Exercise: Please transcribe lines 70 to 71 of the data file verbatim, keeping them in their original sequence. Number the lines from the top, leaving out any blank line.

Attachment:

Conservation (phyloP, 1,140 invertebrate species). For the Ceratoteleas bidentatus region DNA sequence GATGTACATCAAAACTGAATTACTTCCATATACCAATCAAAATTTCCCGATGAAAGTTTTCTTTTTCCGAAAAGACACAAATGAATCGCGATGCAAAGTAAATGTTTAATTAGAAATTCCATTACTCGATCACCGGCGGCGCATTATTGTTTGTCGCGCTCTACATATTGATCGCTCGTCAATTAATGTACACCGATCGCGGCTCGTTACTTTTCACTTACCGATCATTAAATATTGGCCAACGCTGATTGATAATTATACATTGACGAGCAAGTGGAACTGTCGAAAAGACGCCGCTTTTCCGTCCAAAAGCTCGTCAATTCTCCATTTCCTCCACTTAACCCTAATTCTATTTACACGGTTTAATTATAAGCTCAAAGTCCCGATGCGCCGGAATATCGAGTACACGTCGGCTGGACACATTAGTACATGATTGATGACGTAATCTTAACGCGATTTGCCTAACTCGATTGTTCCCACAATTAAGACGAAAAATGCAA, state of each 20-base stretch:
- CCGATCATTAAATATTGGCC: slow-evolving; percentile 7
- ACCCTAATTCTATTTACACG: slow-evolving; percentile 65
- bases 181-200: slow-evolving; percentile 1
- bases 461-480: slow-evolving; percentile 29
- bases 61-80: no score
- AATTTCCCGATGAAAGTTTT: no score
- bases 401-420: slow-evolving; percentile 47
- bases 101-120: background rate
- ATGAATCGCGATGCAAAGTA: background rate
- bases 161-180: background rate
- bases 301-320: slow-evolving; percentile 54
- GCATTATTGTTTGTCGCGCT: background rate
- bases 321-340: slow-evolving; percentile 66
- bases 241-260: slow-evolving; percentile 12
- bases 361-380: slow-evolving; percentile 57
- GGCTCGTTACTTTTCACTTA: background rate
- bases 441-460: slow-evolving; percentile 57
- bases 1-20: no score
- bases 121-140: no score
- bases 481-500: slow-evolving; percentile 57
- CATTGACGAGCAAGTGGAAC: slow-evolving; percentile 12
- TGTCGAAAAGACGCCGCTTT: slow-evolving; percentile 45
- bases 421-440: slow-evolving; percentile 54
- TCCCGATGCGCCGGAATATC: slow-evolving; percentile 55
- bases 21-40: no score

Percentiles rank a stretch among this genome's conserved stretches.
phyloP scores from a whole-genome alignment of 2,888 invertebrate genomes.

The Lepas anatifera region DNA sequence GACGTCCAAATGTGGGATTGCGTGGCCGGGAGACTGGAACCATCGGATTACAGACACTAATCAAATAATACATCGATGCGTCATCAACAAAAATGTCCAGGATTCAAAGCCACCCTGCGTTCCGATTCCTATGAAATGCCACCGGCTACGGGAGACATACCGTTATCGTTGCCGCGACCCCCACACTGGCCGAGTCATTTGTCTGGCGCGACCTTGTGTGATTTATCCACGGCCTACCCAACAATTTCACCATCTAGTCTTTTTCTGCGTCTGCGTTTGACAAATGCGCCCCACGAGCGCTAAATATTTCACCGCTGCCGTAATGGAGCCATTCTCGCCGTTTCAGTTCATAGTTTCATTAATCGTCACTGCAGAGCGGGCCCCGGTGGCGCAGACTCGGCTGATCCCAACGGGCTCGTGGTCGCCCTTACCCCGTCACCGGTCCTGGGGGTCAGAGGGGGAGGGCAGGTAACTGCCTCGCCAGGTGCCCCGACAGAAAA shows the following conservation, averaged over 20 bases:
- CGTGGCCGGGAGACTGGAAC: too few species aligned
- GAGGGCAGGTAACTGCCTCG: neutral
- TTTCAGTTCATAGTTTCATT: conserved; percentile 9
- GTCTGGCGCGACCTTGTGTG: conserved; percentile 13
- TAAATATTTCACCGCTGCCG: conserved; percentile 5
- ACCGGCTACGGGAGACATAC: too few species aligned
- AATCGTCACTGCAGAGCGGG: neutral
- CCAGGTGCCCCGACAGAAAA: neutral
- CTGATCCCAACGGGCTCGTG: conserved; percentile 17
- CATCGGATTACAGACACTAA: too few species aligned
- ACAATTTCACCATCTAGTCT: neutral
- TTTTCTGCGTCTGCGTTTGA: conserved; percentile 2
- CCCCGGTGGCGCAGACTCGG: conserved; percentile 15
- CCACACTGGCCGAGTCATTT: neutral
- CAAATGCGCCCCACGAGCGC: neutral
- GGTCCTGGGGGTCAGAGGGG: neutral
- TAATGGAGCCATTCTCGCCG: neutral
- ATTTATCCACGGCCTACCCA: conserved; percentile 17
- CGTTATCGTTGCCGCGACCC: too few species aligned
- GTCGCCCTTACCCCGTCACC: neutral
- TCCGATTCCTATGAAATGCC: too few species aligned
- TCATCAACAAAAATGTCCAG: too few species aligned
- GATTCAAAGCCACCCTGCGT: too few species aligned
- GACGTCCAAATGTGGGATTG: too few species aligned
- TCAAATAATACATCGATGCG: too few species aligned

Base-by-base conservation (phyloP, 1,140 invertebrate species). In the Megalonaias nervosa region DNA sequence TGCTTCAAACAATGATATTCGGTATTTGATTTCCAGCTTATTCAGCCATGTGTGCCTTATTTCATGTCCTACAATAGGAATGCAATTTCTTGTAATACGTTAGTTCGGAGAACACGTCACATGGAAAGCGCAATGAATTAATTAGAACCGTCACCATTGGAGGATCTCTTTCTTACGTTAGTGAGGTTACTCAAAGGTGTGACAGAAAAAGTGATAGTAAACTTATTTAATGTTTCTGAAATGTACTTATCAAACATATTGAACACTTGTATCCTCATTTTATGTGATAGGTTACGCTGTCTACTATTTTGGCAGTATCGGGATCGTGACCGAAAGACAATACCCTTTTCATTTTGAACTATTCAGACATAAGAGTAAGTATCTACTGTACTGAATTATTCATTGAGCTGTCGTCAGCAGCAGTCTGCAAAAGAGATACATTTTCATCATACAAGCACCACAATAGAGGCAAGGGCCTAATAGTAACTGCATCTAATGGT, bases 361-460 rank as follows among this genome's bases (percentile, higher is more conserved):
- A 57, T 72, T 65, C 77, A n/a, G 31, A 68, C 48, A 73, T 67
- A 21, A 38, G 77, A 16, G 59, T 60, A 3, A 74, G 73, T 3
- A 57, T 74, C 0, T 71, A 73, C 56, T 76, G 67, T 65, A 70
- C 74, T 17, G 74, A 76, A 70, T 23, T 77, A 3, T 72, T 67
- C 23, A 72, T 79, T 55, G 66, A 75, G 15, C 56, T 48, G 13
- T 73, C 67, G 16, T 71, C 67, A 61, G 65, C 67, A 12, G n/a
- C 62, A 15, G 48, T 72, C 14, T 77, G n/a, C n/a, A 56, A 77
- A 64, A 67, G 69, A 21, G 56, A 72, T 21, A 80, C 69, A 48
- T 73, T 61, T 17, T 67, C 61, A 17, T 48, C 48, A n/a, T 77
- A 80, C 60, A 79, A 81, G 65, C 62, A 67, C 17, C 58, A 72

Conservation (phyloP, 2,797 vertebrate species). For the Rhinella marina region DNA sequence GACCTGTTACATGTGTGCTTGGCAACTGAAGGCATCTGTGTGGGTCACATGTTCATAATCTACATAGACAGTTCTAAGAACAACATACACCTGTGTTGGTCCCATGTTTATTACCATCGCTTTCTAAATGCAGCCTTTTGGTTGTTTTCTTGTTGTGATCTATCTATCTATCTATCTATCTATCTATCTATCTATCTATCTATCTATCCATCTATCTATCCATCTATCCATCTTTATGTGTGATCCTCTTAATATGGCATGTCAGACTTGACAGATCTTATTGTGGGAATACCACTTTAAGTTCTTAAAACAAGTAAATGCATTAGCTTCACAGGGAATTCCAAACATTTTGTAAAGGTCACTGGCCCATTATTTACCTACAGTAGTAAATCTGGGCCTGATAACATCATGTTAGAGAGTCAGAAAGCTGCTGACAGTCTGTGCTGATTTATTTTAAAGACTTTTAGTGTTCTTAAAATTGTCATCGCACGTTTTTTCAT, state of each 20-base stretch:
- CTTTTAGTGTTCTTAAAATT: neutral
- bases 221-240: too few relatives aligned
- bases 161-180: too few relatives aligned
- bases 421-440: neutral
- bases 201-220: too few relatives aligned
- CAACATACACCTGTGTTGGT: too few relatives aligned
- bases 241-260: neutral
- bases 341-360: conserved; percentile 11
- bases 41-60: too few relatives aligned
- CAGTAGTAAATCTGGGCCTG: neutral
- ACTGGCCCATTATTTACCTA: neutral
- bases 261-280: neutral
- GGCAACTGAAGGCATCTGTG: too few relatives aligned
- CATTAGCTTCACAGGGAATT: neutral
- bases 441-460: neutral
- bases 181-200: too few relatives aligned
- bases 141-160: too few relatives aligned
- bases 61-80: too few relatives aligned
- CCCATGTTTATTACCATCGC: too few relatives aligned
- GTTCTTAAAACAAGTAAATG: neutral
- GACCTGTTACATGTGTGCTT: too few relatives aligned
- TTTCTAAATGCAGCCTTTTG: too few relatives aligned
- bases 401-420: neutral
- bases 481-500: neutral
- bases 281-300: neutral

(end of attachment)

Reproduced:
- bases 421-440: neutral
- bases 201-220: too few relatives aligned